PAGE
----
Nonetheless, the setting where nurses work varies widely and may entail factors that regulate nurse motivation to change and maintain good clinical practices. For example, the environmental conditions vary widely based on the nurses’ workplace, organizational policy, code of ethics, professional standards, and regulatory requirements. SCT take this aspect into account by emphasizing that nurse should work in an environment or a workplace where their belief allows them to establish designed clinical practices and encourage them to adopt desired clinical practices to improve the quality of care (Schunk and DiBenedetto, 2020). SCT also emphasizes that the exercise of control on clinical nurse practices requires skills and efficacy beliefs, which act as the motivators and determinants of individuals’ goals among nurses (Shorey and Lopez, 2021; Strudwick et al., 2016). For example, the nurses’ belief in the capability to provide quality care in the event of adversities determines whether they make a good or bad decision in the profession. SCT focuses on explaining how factors such as mastery experiences, social experiences, social persuasion, and somatic/emotional states act as the greatest source of strengthening nurses’ belief in their capability to perform according to expectation and successfully provide high-quality care to patients.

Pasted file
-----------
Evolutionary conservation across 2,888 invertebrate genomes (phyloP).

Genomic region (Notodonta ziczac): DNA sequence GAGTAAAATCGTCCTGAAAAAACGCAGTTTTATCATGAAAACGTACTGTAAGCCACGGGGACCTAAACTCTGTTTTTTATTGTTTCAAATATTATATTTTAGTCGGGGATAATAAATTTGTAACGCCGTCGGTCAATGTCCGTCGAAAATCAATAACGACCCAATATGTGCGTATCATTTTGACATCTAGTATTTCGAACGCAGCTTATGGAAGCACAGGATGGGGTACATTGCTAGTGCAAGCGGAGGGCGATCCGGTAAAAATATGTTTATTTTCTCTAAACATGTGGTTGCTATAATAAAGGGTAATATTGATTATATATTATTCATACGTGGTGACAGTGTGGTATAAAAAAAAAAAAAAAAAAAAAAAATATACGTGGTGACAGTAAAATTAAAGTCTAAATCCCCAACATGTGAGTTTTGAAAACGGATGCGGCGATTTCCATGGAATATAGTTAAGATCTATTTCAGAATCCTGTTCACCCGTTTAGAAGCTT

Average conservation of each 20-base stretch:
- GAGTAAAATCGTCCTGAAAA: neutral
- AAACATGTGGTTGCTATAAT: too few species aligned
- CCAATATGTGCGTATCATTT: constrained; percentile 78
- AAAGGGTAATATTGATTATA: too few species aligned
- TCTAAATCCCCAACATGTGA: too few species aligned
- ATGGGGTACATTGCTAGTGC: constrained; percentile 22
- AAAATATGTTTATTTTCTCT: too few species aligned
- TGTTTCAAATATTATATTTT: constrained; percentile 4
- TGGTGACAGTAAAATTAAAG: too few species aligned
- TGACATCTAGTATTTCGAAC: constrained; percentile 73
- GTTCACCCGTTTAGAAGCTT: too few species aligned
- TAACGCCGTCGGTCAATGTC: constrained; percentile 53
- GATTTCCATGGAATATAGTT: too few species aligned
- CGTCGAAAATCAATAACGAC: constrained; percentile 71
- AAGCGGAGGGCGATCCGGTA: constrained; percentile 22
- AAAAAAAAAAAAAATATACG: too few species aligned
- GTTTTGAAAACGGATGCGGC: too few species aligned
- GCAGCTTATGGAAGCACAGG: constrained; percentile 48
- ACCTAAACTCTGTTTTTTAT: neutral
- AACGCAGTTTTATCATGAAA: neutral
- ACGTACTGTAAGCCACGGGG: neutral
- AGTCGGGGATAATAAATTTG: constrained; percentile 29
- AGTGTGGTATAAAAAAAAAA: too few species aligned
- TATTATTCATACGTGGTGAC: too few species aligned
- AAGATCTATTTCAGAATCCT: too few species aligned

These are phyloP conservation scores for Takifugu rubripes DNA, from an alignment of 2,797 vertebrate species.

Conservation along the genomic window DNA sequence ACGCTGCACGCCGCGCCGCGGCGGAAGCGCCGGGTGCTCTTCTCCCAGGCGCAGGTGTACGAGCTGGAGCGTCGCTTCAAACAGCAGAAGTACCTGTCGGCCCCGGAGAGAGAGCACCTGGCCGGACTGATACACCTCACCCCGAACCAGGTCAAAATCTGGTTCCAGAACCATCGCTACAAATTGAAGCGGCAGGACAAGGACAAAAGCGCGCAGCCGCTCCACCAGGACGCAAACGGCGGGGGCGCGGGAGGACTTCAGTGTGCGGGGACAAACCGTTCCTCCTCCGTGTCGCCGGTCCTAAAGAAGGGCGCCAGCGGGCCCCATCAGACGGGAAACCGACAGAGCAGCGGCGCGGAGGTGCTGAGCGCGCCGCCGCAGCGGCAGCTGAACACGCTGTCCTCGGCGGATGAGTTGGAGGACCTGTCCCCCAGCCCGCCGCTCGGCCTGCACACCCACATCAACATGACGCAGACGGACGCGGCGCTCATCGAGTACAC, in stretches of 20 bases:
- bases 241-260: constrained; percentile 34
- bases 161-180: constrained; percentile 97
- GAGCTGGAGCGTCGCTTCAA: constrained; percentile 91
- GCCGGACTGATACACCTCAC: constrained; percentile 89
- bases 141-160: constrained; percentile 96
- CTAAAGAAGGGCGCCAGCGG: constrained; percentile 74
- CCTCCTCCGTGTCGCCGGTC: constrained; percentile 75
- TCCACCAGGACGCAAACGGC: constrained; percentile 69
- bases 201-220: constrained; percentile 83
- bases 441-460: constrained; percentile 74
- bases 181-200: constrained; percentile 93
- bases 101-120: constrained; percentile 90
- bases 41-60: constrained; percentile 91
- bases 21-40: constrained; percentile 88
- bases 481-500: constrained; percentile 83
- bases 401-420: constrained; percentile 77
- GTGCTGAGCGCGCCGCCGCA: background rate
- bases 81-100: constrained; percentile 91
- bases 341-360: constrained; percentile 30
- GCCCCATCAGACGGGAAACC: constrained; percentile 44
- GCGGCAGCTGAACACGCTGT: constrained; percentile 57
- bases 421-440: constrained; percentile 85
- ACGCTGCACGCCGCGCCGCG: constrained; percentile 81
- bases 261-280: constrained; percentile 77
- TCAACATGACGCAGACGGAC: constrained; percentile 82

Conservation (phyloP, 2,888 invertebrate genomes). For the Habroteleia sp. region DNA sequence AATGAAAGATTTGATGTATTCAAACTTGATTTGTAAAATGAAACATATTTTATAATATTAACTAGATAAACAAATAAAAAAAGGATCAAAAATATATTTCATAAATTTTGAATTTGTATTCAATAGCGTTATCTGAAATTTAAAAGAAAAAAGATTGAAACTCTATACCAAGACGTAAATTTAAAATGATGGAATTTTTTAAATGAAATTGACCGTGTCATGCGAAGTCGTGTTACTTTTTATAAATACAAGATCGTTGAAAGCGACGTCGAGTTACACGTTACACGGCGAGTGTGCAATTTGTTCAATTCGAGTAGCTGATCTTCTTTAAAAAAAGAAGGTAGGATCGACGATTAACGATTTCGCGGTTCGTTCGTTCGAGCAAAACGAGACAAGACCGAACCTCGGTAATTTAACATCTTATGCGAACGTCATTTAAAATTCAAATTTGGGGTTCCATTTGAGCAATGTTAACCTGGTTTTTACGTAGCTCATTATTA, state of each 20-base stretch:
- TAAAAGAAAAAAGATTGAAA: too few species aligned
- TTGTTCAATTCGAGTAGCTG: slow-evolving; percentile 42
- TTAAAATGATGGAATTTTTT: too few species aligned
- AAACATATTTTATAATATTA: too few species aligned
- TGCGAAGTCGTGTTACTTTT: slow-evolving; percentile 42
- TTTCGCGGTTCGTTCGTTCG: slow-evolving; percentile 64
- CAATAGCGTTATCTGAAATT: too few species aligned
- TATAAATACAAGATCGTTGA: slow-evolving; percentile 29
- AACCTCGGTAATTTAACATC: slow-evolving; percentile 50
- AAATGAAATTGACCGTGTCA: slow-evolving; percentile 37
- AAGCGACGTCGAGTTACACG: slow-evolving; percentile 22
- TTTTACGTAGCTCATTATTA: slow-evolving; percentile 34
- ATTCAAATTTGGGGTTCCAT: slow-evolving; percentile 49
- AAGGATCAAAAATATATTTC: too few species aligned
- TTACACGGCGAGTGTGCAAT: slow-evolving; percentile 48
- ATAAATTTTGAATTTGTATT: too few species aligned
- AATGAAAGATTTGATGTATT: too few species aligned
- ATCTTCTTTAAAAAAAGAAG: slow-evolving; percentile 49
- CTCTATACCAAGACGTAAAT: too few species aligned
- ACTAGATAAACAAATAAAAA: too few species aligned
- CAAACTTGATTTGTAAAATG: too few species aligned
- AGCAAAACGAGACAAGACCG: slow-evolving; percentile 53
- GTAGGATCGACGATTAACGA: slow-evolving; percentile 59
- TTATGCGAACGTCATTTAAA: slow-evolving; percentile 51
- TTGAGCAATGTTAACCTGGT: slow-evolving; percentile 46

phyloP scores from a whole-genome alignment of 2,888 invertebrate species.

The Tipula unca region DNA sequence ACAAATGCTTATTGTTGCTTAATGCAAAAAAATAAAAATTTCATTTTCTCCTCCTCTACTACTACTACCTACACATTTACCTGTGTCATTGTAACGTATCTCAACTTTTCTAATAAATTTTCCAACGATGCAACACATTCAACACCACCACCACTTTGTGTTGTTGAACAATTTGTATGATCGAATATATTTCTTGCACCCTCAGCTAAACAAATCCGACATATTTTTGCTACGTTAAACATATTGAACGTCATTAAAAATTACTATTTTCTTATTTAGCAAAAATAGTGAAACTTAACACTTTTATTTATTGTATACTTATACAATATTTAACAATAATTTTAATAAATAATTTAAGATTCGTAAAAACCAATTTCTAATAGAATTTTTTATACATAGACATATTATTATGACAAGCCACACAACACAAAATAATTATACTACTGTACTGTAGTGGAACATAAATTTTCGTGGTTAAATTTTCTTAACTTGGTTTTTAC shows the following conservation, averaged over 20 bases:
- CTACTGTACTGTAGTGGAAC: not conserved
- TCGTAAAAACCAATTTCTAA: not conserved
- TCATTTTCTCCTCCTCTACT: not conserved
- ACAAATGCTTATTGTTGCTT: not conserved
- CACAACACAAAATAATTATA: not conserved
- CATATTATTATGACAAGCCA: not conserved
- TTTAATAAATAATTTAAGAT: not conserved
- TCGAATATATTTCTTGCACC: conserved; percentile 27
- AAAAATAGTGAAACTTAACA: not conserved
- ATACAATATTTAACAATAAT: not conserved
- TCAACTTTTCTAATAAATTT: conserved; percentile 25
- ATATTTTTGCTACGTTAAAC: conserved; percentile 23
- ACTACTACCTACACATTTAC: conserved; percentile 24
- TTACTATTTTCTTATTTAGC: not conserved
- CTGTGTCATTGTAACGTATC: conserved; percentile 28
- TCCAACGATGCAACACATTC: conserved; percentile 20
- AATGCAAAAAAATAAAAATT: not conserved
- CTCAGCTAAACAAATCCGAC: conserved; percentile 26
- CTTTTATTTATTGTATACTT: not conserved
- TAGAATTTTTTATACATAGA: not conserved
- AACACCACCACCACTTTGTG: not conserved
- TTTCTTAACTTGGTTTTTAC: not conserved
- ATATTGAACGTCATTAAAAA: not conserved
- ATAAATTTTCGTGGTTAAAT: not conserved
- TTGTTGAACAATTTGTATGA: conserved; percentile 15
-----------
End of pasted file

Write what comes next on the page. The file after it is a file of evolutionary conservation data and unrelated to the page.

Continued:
How does SCT improve clinical nursing practices?
In general, SCT encourages nurses to use learning approaches to acquire knowledge and comprehend new clinical practices that improve their performance and the quality of their care to the patient. It teaches nurses new material and tasks for solving problems, adopting expected clinical practices, building constructive relationships with their co-workers/patients, managing emotions, and developing expected moral and ethical practices in their profession (Strudwick et al., 2016). It also identifies key ways to motivate nurses to learn new clinical practices and nursing interventions that can improve their practice and increase the quality of care to the patients. For instance, the SCT emphasizes that an environment that ensures nurse safety and has other stimulus conditions can reinforce positive change in clinical practices and improve how nurses offer quality care to the patient in healthcare (Chang et al., 2018). It engages nurses to build a good social relationships with their co-workers and their patients to have more insight into improving the quality of care to their patients. Working as a nurse sometimes involves a lot of pressure and stress. This theory proposes effective ways and approaches that nurses can use to manage their emotions and develop moral/ethical practices to meet their professional standards in nursing practices.